LONG-TERM TRENDS OF PARTICIPATION IN PHYSICAL ACTIVITY DURING ADOLESCENCE WITH EDUCATIONAL AMBITION AND ATTAINMENT
Year of Publication
Doctor of Philosophy (PhD)
Educational, School, and Counseling Psychology
Dr. Alicia Fedewa
Dr. H. Thompson Prout
Insufficient physical activity is a serious concern for the youth of this nation. In 2008, more than one third of children and adolescents could be classified as either obese or overweight (Centers for Disease Control and Prevention, 2011). Poor nutrition and lack of physical activity are two major factors contributing to this epidemic. A physically active lifestyle during youth not only improves physical health, but has also been shown to improve emotional health, behavior, and academic performance. It is important that this area of research is continued and expanded so appropriate educational policies that support the health and well-being of America’s youth can be established. No research to date has explored the long term impact of physical activity levels in adolescence on educational outcomes in adulthood. The purpose of this proposed study is to address this research gap by investigating the longitudinal relationships between physical activity in adolescence and physical activity in adulthood, educational ambition, and educational attainment. In order to achieve these research goals, secondary analysis of data from the National Longitudinal Study of Adolescent Health was analyzed. Results revealed that higher levels of physical activity during adolescence are associated with higher levels of physical activity during young adulthood. Higher levels of physical activity during adolescence were also negligibly and weakly correlated to higher levels of academic ambition and later academic attainment. A discussion of the results and the limitations of the current study follow.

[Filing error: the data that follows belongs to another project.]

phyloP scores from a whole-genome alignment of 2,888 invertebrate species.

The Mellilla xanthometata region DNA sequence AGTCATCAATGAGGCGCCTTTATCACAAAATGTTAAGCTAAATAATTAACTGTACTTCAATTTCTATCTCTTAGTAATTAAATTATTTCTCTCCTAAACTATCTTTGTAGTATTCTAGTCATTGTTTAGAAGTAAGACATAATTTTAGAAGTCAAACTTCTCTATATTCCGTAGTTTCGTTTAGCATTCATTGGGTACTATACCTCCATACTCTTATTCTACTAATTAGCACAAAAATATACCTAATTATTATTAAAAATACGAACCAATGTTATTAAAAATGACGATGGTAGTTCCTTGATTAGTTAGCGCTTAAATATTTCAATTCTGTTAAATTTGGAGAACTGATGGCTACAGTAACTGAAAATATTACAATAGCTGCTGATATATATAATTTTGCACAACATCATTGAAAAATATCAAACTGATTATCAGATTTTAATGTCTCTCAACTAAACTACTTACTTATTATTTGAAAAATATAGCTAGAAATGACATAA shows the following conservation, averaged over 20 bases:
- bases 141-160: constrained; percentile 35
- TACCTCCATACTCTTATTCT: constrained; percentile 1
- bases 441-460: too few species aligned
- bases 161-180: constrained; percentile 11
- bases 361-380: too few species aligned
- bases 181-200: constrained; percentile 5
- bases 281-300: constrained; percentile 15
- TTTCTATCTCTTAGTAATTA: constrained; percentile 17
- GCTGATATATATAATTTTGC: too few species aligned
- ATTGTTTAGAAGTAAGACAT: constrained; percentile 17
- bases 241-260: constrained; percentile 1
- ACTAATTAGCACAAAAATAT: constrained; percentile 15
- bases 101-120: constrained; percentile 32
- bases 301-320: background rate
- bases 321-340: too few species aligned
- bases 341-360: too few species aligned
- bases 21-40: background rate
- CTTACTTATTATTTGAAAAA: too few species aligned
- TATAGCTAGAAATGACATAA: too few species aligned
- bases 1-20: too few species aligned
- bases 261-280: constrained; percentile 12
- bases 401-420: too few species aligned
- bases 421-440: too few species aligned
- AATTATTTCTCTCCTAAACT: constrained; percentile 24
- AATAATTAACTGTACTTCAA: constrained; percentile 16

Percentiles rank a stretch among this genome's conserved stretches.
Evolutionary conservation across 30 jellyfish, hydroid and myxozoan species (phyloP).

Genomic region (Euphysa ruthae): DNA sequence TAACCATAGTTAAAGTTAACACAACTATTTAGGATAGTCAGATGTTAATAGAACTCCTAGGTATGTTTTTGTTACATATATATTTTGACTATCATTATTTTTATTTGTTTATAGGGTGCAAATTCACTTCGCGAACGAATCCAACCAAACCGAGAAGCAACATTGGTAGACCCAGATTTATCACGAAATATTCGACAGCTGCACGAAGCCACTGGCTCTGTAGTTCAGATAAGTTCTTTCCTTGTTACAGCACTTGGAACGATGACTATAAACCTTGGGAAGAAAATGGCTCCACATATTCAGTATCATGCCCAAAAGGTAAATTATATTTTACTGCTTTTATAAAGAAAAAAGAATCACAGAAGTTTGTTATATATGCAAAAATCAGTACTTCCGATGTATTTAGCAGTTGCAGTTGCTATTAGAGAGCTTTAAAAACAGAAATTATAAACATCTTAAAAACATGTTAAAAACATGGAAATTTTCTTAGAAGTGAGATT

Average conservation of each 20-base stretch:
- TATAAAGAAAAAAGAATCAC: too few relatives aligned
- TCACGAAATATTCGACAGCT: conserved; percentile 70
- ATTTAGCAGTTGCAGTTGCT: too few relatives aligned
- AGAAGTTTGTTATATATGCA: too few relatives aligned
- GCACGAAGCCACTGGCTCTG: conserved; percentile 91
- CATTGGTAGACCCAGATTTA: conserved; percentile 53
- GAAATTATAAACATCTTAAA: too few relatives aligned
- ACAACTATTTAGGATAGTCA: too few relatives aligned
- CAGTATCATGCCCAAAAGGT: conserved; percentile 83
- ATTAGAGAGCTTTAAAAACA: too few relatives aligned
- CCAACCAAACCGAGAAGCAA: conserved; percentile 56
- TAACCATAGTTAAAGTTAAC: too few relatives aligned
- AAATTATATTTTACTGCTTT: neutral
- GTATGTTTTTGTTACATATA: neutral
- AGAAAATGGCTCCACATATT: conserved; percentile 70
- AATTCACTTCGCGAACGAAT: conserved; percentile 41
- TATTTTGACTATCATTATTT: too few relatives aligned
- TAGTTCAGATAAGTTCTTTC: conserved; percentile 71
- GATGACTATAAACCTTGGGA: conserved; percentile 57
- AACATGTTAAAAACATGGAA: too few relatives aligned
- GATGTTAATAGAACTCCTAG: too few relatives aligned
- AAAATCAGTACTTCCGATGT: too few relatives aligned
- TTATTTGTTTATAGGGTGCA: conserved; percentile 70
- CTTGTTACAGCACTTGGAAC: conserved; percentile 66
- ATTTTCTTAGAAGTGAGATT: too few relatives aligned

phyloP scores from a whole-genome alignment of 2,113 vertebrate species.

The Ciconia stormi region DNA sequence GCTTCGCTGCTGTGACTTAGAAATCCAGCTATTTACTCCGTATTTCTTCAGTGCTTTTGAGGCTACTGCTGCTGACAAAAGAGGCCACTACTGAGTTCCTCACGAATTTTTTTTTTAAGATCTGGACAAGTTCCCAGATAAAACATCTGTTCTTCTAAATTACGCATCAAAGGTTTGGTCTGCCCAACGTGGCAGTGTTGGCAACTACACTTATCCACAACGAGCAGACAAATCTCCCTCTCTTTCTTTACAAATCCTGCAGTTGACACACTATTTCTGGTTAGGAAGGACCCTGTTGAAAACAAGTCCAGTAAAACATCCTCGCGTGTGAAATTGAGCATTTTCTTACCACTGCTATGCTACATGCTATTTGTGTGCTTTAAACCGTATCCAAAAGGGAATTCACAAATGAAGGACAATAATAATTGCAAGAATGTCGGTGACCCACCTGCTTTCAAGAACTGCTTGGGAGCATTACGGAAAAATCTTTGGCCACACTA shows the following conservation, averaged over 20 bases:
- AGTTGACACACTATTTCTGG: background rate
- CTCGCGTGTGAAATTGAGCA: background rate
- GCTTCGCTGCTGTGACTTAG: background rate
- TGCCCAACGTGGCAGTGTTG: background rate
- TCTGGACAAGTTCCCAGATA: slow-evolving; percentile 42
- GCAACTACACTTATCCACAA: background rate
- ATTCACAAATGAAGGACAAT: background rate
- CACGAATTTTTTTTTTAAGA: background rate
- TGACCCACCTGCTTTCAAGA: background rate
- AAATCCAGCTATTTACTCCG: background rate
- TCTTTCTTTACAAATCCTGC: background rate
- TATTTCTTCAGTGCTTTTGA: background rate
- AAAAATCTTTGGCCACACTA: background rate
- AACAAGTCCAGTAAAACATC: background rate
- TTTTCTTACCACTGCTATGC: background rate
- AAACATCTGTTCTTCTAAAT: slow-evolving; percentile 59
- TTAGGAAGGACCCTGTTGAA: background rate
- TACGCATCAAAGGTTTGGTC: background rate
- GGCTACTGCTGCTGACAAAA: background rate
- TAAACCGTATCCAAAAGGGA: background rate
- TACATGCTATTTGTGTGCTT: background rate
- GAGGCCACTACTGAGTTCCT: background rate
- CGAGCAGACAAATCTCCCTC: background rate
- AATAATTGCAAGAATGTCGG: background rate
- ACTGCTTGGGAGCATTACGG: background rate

Priesmeyer, Frances Jillian, "LONG-TERM TRENDS OF PARTICIPATION IN PHYSICAL ACTIVITY DURING ADOLESCENCE WITH EDUCATIONAL AMBITION AND ATTAINMENT" (2014). Theses and Dissertations--Educational, School, and Counseling Psychology. 18.
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